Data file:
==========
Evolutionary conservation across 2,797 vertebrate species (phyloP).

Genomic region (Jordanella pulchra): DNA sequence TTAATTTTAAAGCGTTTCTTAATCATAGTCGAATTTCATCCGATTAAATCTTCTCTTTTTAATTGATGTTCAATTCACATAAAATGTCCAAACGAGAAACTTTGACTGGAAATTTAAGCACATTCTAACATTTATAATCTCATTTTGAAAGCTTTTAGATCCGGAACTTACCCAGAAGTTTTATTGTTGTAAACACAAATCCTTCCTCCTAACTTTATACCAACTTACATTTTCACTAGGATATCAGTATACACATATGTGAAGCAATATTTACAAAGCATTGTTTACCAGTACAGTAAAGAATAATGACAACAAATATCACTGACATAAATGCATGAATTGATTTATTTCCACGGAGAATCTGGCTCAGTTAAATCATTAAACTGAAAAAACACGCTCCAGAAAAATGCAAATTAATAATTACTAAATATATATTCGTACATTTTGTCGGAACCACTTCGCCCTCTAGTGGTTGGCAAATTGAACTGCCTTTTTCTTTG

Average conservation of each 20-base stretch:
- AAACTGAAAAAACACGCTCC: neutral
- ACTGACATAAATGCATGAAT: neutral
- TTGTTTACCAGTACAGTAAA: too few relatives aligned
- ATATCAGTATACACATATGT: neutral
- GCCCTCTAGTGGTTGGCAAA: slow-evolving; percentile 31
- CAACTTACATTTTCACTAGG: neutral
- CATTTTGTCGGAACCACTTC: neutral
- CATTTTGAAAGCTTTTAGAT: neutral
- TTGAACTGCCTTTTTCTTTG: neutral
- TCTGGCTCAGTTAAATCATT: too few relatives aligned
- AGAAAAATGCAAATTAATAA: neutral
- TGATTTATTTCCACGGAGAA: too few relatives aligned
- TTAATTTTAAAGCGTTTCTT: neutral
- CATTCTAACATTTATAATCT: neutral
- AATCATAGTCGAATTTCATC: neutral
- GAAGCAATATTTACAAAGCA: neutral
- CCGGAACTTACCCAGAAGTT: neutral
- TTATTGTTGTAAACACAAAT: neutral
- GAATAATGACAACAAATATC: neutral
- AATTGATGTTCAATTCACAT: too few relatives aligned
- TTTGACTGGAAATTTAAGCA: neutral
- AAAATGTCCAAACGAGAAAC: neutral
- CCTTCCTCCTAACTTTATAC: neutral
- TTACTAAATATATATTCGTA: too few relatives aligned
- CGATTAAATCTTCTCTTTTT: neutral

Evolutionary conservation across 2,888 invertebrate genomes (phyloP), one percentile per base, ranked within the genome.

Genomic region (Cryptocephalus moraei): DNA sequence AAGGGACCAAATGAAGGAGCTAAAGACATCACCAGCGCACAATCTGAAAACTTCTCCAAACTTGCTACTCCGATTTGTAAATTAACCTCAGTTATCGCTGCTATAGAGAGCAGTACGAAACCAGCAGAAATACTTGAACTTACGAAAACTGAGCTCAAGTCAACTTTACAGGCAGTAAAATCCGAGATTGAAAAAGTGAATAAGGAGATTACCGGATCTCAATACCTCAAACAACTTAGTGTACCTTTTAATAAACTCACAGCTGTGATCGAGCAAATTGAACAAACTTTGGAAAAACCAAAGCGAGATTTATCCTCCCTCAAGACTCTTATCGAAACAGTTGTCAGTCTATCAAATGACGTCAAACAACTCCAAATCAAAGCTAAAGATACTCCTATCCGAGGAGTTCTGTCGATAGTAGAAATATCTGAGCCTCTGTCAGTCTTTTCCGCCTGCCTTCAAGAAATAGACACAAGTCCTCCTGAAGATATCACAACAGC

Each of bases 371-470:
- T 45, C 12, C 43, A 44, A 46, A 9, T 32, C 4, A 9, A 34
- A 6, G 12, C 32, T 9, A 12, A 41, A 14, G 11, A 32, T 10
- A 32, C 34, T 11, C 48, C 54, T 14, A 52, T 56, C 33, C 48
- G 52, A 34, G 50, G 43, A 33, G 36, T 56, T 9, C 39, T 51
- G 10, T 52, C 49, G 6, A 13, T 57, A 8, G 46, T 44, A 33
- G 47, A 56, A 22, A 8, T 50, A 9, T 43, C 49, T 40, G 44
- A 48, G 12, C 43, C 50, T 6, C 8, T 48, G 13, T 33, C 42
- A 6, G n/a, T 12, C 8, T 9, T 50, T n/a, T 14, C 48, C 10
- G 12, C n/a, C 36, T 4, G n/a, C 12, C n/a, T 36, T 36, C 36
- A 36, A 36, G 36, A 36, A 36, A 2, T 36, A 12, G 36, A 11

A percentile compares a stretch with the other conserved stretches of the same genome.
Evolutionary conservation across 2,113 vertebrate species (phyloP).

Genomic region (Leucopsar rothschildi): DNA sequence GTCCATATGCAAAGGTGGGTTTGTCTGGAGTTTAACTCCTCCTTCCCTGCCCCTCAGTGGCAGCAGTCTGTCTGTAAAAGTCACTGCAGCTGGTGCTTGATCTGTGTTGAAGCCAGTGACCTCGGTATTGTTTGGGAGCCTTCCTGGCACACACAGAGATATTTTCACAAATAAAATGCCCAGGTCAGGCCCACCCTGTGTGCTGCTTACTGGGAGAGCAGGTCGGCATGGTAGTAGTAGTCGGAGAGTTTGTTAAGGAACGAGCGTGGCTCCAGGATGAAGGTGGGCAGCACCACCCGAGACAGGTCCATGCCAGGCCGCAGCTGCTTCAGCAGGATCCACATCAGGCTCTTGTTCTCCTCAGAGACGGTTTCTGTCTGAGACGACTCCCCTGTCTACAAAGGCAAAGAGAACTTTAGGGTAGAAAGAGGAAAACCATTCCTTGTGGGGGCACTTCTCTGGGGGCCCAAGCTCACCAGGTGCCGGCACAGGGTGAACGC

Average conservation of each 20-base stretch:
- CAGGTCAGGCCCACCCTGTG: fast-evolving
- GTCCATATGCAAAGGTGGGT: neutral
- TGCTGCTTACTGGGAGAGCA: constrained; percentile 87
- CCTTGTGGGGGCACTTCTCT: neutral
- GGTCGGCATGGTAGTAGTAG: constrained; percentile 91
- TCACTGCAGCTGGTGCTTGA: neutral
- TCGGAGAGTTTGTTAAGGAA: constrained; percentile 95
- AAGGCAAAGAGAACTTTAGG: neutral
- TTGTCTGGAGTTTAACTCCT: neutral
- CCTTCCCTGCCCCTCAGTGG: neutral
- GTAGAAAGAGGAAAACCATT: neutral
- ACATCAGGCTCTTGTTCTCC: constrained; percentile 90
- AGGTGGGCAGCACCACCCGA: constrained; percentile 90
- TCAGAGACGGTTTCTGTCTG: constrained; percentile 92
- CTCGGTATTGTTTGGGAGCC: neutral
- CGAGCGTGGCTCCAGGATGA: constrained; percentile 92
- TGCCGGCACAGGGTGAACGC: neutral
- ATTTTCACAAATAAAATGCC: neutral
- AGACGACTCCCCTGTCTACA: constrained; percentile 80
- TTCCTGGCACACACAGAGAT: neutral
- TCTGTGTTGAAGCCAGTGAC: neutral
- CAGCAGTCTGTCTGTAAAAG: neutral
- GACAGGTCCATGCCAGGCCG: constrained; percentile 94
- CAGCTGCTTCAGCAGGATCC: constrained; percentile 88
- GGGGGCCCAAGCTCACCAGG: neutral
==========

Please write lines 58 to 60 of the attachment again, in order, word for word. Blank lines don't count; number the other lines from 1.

- AGGTGGGCAGCACCACCCGA: constrained; percentile 90
- TCAGAGACGGTTTCTGTCTG: constrained; percentile 92
- CTCGGTATTGTTTGGGAGCC: neutral